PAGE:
This is also the simplest, yet most profound, of words. It denotes existence and presence. It is the heart of much great sacred teaching. In several Eastern traditions, Nirvana is finally attained when the seeker is able to recognise and accept that 'IT IS' is the universal truth, requiring neither qualification nor judgement from man. When Moses first asked for the name of God, the reply came: "I AM who I AM" and "tell the Israelites that I AM has sent me" (Exodus 3:14). Ehyeh [I Will be] is used 43 times in the Hebrew Bible. Jesus begins each of the five great teachings in John's Gospel with the phrase "I am ...". At the centre of all existence lies this mysterious truth about being. 

Our Being in this world is far more significant than our Doing. Answering the question Who-are-you? is of hugely greater depth than the trivial and transient What-do-you-do?. When you begin to state "I am ..." you are presenting your Being. You are becoming your presence. You are you.

desert landscape

The Presence in Nature  (25 June 2012)  What is it about the natural world that makes it so resonant in its teaching? The clue is in the word itself. Nature is without pretence. What you see is what you get. Nature has no thought-process, no ego-mind, no judgement, no constructed personality, no angst, no point-to-prove. All nature has a past history and a future existence, yet the nature we see all around us is simply here, now, being present to us in the way that it shows up. The natural world - both animate and inanimate - demands nothing from us, yet continuously and quietly invites us to notice it, absorb it, and take comfort from it. It matters not whether what we are seeing is a quiet sunset, a thunderous storm, an ancient landscape, or a fast-moving animal. We are drawn into the wondrous mystery that is presented to us.

The presence of nature touches and resonates with something deep within each of us. Nature reflects back to us the state of mind and being that we yearn for in our day-to-day lives. We 'know' this natural presence in our DNA but we have largely lost touch with it. The ego-mind running on auto-pilot is obsessing with past memories and future possibilities, whilst our heart is touched by Nature's reminder that the chattering mind is missing the point. The heart knows this presence. The soul seeks re-connection with the awe-filled mystery of Divine Nature. The 'what-is' of nature, simply reminds us of who-we-are.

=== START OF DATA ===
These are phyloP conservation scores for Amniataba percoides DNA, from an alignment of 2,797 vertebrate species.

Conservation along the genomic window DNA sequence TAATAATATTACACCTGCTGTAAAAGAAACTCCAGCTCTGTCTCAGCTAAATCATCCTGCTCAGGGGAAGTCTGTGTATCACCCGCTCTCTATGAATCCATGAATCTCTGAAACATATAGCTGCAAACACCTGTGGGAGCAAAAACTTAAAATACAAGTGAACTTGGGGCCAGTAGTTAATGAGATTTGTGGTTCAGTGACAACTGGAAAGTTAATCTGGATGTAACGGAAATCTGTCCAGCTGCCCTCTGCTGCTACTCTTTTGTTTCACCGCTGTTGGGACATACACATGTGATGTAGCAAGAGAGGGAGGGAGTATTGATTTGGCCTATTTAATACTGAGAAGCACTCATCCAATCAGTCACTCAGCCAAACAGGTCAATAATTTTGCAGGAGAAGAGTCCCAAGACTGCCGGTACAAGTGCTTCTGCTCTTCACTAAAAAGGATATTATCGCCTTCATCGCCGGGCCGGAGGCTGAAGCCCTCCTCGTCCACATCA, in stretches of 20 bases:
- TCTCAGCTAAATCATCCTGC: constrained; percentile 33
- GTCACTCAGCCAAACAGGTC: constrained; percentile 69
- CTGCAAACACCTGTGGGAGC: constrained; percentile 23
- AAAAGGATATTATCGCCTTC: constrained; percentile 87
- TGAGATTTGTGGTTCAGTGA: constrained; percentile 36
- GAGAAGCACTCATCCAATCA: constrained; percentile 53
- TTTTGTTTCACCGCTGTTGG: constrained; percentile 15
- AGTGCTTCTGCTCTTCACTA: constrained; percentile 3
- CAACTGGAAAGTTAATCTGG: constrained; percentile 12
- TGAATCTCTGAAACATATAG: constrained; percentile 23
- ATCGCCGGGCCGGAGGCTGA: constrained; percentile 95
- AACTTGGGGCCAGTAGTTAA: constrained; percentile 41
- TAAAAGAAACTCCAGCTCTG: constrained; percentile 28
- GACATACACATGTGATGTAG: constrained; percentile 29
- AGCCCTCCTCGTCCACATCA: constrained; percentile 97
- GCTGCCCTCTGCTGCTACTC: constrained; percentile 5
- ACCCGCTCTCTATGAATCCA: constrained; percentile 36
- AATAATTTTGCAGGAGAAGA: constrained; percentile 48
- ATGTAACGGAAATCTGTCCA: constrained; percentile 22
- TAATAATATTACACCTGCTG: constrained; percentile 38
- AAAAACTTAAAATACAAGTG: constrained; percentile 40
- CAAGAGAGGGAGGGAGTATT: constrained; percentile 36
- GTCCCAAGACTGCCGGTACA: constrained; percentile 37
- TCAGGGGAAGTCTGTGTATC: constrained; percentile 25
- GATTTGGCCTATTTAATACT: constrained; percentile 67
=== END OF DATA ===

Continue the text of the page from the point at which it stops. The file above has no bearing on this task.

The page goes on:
Nature's eternal lessons  (18 June 2012)  When we sit or stand in contemplation with Nature, we are led out of ourselves and into the awareness of that greater whole that surrounds us, enfolds us, accepts us and welcomes us for just who we are. Nature does not argue or judge or condemn. This vast natural world comprises all the geology, landscapes, plants, animals, elements and atmospheres of our planet. Their combined wisdom dates back at least 14 billion years. Listen ... and let Nature wisdom teach you five lessons:

  1. Everything is cyclical - birth, growth, decline and death are to be found in all things
  2. Nothing is constant - no part of nature lasts forever; the only constancy is the empty mystery itself
  3. Creation is everywhere - we are surrounded by a universe that is always evolving, diversifying and expanding
  4. We humans control none of this - literally, we are not in charge
  5. This is the Mystery.